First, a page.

Deriving and Allocating Reliability Requirements

If we refer again to Section 8.6.8, we see a requirement for a mean time between failures (MTBF) of 500 hours for the overall system. Let us assume that the overall system has four major subsystems, as shown in Figure 8.3. The requirements document specifies only the overall system MTBF requirement of 500 hours and not the subordinate MTBF requirements for the subsystems. It therefore becomes a task of the systems engineer to derive and allocate MTBF requirements for the four subsystems. Based on analysis of the subsystem technical information and requirements, as well as data from previous programs and experience, the systems engineer might derive a set of MTBF requirements as illustrated in Figure 8.3. The four subsystem MTBF-derived requirements are

• Subsystem

1:

MTBF =

2500

hours

• Subsystem

2:

MTBF =

2000

hours

• Subsystem

3:

MTBF =

1667

hours

• Subsystem

4:

MTBF =

2000

hours

Figure 8.3. Derived and allocated reliability requirements.

Note that all of these MTBFs are larger than the system requirement of 500 hours. In order to develop this set of subsystem-derived requirements, however, the systems engineer must understand the basic relationship between MTBF and failure rate for a given system, given the assumption of an exponential failure law. The relationship is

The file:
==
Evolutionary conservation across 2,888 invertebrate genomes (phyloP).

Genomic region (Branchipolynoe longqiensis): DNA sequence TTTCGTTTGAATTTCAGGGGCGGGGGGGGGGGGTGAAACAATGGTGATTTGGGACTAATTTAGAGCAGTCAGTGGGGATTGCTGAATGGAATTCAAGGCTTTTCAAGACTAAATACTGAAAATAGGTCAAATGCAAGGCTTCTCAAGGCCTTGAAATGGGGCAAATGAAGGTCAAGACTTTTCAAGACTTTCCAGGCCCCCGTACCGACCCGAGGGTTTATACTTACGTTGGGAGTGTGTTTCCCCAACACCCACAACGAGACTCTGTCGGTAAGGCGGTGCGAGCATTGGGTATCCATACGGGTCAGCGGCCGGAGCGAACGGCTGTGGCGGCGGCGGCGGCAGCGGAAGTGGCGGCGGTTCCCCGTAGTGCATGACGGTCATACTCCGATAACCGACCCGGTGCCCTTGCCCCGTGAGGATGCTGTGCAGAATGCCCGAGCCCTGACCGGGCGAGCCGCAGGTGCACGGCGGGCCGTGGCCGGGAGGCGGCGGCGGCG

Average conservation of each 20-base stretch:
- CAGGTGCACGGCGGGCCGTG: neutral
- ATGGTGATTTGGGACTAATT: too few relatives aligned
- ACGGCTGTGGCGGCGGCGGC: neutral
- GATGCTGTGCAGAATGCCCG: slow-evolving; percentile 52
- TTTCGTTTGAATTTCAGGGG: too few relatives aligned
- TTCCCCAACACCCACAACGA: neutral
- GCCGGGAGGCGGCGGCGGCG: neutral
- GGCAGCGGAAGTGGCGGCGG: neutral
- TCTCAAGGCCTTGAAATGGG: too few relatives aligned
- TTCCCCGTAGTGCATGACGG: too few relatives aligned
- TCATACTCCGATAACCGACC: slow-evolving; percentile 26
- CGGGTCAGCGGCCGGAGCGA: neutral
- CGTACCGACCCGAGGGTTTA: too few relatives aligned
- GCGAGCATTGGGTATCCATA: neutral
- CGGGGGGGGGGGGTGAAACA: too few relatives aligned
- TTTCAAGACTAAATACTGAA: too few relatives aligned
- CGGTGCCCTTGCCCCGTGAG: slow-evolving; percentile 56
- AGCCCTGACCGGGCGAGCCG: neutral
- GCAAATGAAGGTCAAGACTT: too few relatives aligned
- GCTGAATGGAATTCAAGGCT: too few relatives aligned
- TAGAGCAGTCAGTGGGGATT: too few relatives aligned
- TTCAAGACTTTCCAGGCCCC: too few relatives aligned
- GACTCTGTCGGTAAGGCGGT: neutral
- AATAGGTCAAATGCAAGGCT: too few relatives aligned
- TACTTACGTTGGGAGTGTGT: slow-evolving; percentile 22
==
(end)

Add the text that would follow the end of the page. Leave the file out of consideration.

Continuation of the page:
Mean time between failures (MTBF) = 1

failure rate

Also, the failure rates are additive under these circumstances, so that the overall system failure rate is the sum of the subsystem failure rates. The resultant MTBFs and failure rates for the system and its subsystems are shown in Figure 8.3. We leave it as an exercise at the end of the chapter to verify the compatibility between the stated MTBFs and failure rates.

Through this example, we see how requirements may be derived and also how they are allocated to lower levels of indenture for the system. We also note that this process cannot be accomplished without an understanding of the specific relationships between MTBFs and failure rates. This is true for all situations of derived requirements and allocation of these requirements, namely, that the algorithms that apply to the situation at hand must be known to the systems engineer.

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